1. tends to function in and out of dreams (so that we may interpret group behavior as dreamwork),
2. serves as a privileged place for bizarre behavior,
3. duplicates the maternal imago (thereby projecting an unconscious feeling of being in the hands of one’s mother, albeit herein a substitute mother) and
4. establishes a common belief system (the “group illusion”).
I indicated above that the group becomes a privileged dimension for the practice of perversion. This is because the group allows perversions, which frighten individuals to be played out in relative safety and impunity. Groups weaken the psychological defenses and strengths of members, favor the pleasure principle (defined by Freud) over reality (thereby attracting lost souls, psychopaths and the emotionally stunted) as well as allow the rise of someone with underlying fantasies and anxieties who establishes a sense of abandonment anxiety among the members.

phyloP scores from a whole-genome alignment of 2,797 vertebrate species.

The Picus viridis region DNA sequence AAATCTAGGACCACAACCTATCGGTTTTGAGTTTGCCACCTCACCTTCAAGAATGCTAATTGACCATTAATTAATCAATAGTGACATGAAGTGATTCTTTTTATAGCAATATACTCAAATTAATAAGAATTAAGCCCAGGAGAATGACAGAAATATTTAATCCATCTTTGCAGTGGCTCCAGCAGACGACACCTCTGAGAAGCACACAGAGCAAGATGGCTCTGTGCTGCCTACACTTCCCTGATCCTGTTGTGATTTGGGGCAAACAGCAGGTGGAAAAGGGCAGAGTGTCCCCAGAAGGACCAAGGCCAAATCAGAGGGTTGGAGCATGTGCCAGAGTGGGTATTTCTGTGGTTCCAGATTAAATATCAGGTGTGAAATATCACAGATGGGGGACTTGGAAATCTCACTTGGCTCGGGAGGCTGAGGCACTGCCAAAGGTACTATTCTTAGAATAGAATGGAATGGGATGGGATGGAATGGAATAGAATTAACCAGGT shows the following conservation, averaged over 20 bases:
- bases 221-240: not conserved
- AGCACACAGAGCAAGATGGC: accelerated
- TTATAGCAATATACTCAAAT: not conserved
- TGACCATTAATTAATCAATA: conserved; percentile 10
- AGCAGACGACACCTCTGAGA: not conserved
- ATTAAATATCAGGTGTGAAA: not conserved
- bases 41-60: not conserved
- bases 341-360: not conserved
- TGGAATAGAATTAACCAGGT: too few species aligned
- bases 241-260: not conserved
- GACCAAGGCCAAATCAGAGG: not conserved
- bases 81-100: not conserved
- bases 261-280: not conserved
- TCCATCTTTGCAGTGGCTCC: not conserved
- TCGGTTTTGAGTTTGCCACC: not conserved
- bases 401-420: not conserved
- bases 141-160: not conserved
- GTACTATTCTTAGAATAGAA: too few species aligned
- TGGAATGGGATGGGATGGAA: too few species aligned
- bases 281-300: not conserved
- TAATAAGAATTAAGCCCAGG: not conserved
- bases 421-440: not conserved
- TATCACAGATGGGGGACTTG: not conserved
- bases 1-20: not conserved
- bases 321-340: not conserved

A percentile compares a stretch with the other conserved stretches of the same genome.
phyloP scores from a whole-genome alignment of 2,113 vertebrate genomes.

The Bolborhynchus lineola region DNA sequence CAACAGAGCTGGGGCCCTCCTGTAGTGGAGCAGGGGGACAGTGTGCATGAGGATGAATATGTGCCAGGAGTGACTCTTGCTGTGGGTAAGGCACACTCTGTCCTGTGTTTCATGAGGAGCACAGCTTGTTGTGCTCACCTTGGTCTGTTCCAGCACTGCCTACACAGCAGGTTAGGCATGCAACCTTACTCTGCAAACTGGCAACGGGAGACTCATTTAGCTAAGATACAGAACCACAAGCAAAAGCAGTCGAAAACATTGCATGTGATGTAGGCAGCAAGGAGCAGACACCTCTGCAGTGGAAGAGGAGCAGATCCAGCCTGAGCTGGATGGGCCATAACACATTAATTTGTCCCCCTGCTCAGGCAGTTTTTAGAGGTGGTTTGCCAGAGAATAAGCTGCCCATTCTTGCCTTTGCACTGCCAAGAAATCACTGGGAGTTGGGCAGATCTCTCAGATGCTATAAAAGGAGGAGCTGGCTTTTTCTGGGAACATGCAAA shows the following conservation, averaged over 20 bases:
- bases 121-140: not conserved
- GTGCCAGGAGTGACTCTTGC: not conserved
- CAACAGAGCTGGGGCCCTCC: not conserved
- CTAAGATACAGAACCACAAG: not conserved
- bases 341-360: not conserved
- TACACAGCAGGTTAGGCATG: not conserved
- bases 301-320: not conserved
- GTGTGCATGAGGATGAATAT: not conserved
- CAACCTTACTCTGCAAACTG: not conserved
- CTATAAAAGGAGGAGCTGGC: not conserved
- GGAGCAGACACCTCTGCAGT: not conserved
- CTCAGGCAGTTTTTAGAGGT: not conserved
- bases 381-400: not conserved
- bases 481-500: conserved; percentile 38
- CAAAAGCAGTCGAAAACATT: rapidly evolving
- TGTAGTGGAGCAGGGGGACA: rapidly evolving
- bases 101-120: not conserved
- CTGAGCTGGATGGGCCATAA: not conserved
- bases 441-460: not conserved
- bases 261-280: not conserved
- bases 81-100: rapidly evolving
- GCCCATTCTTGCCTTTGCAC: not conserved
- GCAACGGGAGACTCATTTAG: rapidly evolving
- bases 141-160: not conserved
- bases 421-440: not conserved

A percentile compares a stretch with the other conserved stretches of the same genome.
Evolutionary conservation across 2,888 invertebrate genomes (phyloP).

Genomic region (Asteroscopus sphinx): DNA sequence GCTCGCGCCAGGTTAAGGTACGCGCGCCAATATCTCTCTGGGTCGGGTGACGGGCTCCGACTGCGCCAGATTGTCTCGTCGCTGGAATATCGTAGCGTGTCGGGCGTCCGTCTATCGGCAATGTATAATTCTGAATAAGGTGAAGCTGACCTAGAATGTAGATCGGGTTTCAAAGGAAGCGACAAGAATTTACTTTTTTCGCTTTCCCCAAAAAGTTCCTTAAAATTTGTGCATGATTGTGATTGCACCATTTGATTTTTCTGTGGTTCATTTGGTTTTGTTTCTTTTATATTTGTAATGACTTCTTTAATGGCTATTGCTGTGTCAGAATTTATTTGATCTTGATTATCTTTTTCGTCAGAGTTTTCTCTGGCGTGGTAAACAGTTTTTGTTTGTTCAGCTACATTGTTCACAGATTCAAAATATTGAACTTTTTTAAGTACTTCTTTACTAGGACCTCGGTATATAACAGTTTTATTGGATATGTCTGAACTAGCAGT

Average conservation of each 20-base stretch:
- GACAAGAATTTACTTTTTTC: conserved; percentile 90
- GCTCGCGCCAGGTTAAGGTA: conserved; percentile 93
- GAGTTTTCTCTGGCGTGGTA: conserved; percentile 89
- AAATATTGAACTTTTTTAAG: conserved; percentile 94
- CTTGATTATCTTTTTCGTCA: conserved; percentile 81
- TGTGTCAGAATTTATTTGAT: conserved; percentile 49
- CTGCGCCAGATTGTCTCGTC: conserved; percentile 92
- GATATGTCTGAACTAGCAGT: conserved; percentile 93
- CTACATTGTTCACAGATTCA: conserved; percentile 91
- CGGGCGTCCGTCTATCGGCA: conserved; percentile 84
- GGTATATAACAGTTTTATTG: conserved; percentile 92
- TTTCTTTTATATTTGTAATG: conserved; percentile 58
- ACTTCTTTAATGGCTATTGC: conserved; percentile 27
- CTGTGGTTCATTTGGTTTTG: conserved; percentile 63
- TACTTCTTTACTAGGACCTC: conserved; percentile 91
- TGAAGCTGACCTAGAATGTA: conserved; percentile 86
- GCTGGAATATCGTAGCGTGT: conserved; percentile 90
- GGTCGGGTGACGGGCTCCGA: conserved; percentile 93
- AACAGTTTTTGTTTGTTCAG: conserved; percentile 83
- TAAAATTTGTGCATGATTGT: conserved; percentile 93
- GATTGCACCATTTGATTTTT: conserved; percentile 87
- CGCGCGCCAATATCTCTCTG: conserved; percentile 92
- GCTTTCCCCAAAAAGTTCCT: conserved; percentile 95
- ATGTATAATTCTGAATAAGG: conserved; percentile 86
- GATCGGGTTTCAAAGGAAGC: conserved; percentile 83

As leader, he offers an opportunity for each member to increase abandonment anxiety. If he is rejected by the group, he is sacrificed as the abandonment. The leader can be seen as accomplishing, for the group, the forbidden possession that the Oedipus complex required us to give up: lost love of mother will be regained. The central group illusion is that the group is its own cause – thus, the group appears to be in a place without time, at the doorway to its own utopia.